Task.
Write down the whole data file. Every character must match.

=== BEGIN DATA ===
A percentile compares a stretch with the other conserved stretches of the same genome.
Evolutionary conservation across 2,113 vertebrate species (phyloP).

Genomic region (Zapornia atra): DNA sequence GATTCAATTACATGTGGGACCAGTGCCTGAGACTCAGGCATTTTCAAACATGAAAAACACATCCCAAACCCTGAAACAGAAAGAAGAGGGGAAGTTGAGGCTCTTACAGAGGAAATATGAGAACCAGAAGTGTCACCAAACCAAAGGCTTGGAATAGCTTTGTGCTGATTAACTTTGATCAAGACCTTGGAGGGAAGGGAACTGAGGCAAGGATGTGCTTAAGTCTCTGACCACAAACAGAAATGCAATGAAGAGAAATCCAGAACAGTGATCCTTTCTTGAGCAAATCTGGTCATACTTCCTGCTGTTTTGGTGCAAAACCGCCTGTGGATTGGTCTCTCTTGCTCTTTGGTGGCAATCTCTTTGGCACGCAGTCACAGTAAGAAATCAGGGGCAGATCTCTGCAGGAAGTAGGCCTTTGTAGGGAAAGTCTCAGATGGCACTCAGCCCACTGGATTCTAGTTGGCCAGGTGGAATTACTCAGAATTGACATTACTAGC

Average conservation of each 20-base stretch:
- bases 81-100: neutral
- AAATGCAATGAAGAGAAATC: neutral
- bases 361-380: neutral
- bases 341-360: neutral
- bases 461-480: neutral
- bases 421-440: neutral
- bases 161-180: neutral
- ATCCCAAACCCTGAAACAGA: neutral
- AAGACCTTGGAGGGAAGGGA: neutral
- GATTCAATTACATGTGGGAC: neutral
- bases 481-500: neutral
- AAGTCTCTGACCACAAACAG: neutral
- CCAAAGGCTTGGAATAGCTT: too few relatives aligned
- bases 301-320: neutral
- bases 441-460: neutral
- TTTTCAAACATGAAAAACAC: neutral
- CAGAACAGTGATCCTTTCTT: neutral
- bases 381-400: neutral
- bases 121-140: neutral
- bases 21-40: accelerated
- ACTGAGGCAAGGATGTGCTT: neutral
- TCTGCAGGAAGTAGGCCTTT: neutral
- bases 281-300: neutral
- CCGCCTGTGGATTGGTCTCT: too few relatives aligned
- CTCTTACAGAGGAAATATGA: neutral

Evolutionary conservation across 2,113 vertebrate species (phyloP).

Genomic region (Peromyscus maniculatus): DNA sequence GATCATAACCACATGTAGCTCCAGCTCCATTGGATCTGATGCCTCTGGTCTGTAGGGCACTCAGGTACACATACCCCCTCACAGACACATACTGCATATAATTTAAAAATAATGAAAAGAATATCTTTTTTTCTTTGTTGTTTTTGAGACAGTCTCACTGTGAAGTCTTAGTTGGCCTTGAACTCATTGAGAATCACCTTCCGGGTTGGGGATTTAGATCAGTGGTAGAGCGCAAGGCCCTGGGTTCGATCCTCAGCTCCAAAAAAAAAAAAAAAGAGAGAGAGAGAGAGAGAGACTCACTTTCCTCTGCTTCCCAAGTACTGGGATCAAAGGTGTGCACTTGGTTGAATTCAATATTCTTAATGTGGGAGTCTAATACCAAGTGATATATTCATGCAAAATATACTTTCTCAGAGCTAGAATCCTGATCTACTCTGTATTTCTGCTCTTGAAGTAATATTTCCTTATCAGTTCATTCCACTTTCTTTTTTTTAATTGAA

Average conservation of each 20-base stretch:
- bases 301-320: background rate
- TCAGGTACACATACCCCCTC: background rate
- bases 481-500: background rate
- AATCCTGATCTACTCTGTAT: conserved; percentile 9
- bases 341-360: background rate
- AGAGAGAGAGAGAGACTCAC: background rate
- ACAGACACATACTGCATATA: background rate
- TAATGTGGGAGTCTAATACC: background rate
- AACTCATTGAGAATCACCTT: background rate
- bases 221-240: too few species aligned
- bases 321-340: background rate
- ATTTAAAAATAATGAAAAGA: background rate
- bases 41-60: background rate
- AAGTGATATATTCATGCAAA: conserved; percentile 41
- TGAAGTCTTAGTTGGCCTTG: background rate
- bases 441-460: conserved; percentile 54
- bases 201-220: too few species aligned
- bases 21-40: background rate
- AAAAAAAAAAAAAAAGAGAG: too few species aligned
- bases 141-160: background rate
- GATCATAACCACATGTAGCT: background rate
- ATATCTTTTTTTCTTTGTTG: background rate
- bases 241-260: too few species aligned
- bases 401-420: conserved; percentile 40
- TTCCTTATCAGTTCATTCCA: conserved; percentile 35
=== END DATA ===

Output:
A percentile compares a stretch with the other conserved stretches of the same genome.
Evolutionary conservation across 2,113 vertebrate species (phyloP).

Genomic region (Zapornia atra): DNA sequence GATTCAATTACATGTGGGACCAGTGCCTGAGACTCAGGCATTTTCAAACATGAAAAACACATCCCAAACCCTGAAACAGAAAGAAGAGGGGAAGTTGAGGCTCTTACAGAGGAAATATGAGAACCAGAAGTGTCACCAAACCAAAGGCTTGGAATAGCTTTGTGCTGATTAACTTTGATCAAGACCTTGGAGGGAAGGGAACTGAGGCAAGGATGTGCTTAAGTCTCTGACCACAAACAGAAATGCAATGAAGAGAAATCCAGAACAGTGATCCTTTCTTGAGCAAATCTGGTCATACTTCCTGCTGTTTTGGTGCAAAACCGCCTGTGGATTGGTCTCTCTTGCTCTTTGGTGGCAATCTCTTTGGCACGCAGTCACAGTAAGAAATCAGGGGCAGATCTCTGCAGGAAGTAGGCCTTTGTAGGGAAAGTCTCAGATGGCACTCAGCCCACTGGATTCTAGTTGGCCAGGTGGAATTACTCAGAATTGACATTACTAGC

Average conservation of each 20-base stretch:
- bases 81-100: neutral
- AAATGCAATGAAGAGAAATC: neutral
- bases 361-380: neutral
- bases 341-360: neutral
- bases 461-480: neutral
- bases 421-440: neutral
- bases 161-180: neutral
- ATCCCAAACCCTGAAACAGA: neutral
- AAGACCTTGGAGGGAAGGGA: neutral
- GATTCAATTACATGTGGGAC: neutral
- bases 481-500: neutral
- AAGTCTCTGACCACAAACAG: neutral
- CCAAAGGCTTGGAATAGCTT: too few relatives aligned
- bases 301-320: neutral
- bases 441-460: neutral
- TTTTCAAACATGAAAAACAC: neutral
- CAGAACAGTGATCCTTTCTT: neutral
- bases 381-400: neutral
- bases 121-140: neutral
- bases 21-40: accelerated
- ACTGAGGCAAGGATGTGCTT: neutral
- TCTGCAGGAAGTAGGCCTTT: neutral
- bases 281-300: neutral
- CCGCCTGTGGATTGGTCTCT: too few relatives aligned
- CTCTTACAGAGGAAATATGA: neutral

Evolutionary conservation across 2,113 vertebrate species (phyloP).

Genomic region (Peromyscus maniculatus): DNA sequence GATCATAACCACATGTAGCTCCAGCTCCATTGGATCTGATGCCTCTGGTCTGTAGGGCACTCAGGTACACATACCCCCTCACAGACACATACTGCATATAATTTAAAAATAATGAAAAGAATATCTTTTTTTCTTTGTTGTTTTTGAGACAGTCTCACTGTGAAGTCTTAGTTGGCCTTGAACTCATTGAGAATCACCTTCCGGGTTGGGGATTTAGATCAGTGGTAGAGCGCAAGGCCCTGGGTTCGATCCTCAGCTCCAAAAAAAAAAAAAAAGAGAGAGAGAGAGAGAGAGACTCACTTTCCTCTGCTTCCCAAGTACTGGGATCAAAGGTGTGCACTTGGTTGAATTCAATATTCTTAATGTGGGAGTCTAATACCAAGTGATATATTCATGCAAAATATACTTTCTCAGAGCTAGAATCCTGATCTACTCTGTATTTCTGCTCTTGAAGTAATATTTCCTTATCAGTTCATTCCACTTTCTTTTTTTTAATTGAA

Average conservation of each 20-base stretch:
- bases 301-320: background rate
- TCAGGTACACATACCCCCTC: background rate
- bases 481-500: background rate
- AATCCTGATCTACTCTGTAT: conserved; percentile 9
- bases 341-360: background rate
- AGAGAGAGAGAGAGACTCAC: background rate
- ACAGACACATACTGCATATA: background rate
- TAATGTGGGAGTCTAATACC: background rate
- AACTCATTGAGAATCACCTT: background rate
- bases 221-240: too few species aligned
- bases 321-340: background rate
- ATTTAAAAATAATGAAAAGA: background rate
- bases 41-60: background rate
- AAGTGATATATTCATGCAAA: conserved; percentile 41
- TGAAGTCTTAGTTGGCCTTG: background rate
- bases 441-460: conserved; percentile 54
- bases 201-220: too few species aligned
- bases 21-40: background rate
- AAAAAAAAAAAAAAAGAGAG: too few species aligned
- bases 141-160: background rate
- GATCATAACCACATGTAGCT: background rate
- ATATCTTTTTTTCTTTGTTG: background rate
- bases 241-260: too few species aligned
- bases 401-420: conserved; percentile 40
- TTCCTTATCAGTTCATTCCA: conserved; percentile 35